1. They did what human beings looking for freedom, throughout history, have often done. They left.
A story about original Hotel Hotel collaborator, Don Cameron.
Don Cameron is the film director who helped co-create, design and curate the rooms at Hotel Hotel (alongside Nectar of Molonglo Group and Ken of Darlinghurst). Yes film director. This background may not be the obvious choice…The guy that directed Blur’s ‘Music is My Radar’, Garbage’s ‘Androgyny’ (ouah love that one) and the Pet Shop Boys’ ‘Minimal’ music videos…but to us it makes total sense.
In a film Don is always looking at how images convey an emotion; which is exactly the same as for a hotel, the only difference being that it has to last. Don sees rooms as a set with props that are there to engage the guest to create their own narrative of rest and introspection. He sees the items that make up the interiors as unique characters that you interact with and that have a past; many of the pieces are vintage pieces that have been reupholstered and at times repurposed. The chairs are mostly 20th century Australian pieces that have been sitting in Ken’s warehouse for the past 30 years, waiting for their cameo appearance. The in-room fittings (the bed heads, banquettes, wardrobe…) have been rebirthed from 200 year old oak reclaimed from granaries in the Loire Valley in France that made their way to Australia at the beginning of the 1900s.
Staging for a meaningful experience is evident in Don’s description of a room, ”When you open the door you never see a work desk but instead you see a chair or piece of art presented in a situation of repose”. The process has been to strip back all the items usually found in a hotel room and replace them with unexpected items not usually put together.
Just as important as what has been placed in the rooms is what hasn’t been placed there. For example, rather than having desks in all of the rooms, the boys opted for a console in some. Arranged as a challenge to not come back to your room and work.
Don’s set inspiration began with Nectar’s idea of an Australian shack and a response to Australia’s dry bush capital. It was interpreted as a textural experience that was achieved by using materials like unstained woods, clay rendered walls, natural fibre wallpapers, leather, mild steel, brass, linens and Berber weave carpets; as well as playing with light. The eternal mantra for this project was “no veneers” and it extends to the building itself. Wherever possible the process of construction and the architecture has been acknowledged.
To get the set just right they redesign the pieces that didn’t make them happy like taps, towel rails and brass tables. The thinking around these designs were again a study in feeling. For example, the unscreened wardrobes are designed in such a way as to encourage guests to unpack their bags and hang up their clothes so that it feels more like you are moving in, not just staying over.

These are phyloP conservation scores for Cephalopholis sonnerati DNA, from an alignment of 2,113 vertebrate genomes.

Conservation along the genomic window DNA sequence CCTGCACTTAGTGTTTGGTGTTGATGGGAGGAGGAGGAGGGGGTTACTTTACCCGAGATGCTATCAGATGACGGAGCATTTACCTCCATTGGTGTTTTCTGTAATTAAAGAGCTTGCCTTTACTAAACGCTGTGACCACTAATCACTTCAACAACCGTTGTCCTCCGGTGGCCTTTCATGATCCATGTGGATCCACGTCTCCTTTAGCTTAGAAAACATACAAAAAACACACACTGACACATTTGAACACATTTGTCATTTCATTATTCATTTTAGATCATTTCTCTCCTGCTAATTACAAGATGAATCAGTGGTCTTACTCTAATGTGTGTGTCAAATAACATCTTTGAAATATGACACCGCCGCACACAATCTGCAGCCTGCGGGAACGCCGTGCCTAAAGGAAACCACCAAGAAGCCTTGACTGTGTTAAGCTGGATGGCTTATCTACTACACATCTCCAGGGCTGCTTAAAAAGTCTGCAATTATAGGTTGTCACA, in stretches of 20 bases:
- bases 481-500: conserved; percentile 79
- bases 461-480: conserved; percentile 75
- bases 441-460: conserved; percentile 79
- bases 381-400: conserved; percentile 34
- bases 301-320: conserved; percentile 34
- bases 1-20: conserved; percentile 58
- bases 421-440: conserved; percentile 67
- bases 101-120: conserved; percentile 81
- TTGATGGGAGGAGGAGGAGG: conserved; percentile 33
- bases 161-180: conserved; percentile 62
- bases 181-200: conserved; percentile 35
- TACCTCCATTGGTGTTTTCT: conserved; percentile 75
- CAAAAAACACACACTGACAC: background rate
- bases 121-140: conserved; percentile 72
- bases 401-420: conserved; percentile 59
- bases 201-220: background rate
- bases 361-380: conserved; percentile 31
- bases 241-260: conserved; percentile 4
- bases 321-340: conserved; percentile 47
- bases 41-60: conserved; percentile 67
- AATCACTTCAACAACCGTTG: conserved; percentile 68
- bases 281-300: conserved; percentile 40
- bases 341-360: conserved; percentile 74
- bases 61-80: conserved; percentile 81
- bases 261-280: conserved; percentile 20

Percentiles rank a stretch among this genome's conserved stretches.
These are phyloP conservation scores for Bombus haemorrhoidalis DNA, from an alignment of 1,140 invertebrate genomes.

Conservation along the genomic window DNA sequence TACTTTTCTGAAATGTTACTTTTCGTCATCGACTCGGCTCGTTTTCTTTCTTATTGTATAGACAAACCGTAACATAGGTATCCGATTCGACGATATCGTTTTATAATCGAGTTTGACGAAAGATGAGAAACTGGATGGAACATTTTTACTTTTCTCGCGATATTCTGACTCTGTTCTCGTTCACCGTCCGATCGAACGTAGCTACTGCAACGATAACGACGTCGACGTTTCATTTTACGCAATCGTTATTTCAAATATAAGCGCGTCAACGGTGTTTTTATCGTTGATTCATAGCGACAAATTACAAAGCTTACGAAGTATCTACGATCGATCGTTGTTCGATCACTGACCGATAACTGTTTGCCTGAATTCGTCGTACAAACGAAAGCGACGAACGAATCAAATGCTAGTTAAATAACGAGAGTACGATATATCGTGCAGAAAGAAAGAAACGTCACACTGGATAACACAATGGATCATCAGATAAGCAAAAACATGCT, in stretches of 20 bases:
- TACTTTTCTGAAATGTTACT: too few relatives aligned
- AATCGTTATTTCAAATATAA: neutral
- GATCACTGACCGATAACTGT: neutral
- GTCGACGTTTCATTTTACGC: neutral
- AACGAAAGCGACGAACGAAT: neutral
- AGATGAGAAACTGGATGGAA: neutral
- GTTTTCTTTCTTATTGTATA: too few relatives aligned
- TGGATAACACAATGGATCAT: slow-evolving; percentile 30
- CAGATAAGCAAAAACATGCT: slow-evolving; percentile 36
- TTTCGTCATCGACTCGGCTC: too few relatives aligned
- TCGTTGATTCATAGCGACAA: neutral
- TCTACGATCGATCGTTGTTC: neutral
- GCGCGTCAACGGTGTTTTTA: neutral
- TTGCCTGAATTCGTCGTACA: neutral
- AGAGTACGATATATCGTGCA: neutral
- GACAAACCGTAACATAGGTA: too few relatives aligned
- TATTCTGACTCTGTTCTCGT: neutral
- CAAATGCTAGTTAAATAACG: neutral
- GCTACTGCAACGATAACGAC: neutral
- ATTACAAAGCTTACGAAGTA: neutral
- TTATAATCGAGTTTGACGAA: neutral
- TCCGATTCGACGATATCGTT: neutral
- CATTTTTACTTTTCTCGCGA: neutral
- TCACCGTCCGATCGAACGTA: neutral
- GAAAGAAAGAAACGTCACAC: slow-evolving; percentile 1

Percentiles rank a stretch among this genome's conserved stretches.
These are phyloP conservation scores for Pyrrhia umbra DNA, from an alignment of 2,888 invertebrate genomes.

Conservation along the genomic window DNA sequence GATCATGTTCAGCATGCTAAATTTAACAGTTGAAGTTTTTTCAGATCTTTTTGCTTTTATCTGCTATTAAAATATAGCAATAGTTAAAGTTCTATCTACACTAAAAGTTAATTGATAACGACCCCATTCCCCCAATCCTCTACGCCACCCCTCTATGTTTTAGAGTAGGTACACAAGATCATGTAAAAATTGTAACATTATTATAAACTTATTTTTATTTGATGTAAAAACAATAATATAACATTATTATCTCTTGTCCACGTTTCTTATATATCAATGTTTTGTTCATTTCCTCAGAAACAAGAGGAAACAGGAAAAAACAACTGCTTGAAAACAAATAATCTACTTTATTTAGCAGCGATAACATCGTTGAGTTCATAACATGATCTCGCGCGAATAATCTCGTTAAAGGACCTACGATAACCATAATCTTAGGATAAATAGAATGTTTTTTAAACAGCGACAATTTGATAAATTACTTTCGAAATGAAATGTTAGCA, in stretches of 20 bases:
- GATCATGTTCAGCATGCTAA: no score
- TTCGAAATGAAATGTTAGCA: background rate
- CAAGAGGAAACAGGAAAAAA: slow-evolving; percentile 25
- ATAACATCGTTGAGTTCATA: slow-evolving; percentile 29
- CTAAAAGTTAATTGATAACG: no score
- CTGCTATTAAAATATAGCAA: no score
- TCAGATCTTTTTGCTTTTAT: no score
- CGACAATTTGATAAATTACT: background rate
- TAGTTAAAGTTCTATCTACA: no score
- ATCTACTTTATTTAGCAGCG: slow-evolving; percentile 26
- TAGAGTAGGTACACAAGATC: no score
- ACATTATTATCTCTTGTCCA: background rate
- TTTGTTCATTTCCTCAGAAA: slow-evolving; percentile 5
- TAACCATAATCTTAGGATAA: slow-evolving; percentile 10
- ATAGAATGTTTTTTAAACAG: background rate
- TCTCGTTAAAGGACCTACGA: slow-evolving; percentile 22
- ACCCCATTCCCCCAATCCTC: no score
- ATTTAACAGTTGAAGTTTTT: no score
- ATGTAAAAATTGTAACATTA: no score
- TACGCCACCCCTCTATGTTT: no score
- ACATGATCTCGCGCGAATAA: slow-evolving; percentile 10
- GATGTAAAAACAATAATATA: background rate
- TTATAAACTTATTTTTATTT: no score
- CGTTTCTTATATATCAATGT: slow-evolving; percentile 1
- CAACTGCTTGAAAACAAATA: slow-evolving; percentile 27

Don’s favourite rooms are number 133 “for the journey down its long corridor, meeting up with a hung boucherouite rug, not knowing where the path leads. Then the right angle where you are presented with a bed and off it a sitting area. As you approach the window you get a view of the central atrium, with its forest of salvaged Dicksonia Antarctica tree ferns, that offers you an intimate look across the space of the internal hotel. Once there you notice that there is another door that leads into the bathroom which opens into a huge space with bath, twin head shower and a five metre benchtop. That for me is a beautiful room in terms of the surprising unfolding narrative that you get physically moving through the space.”
“The other room I really enjoy is 211. You are right on the nose cone of the building and you feel like you are floating above the view. As you walk in there is a dressing area with an artwork hanging on the wall. You can either go right into the bathroom that has structural columns inside the space or you go through to the bedroom which is a trapezoidal shape and again you have structural columns in the room. I like that in 211 you have a sense of structure in the building. This exposed structure playing against a beautifully restored wooden chair. These are the narratives and dialogues we wanted to create.”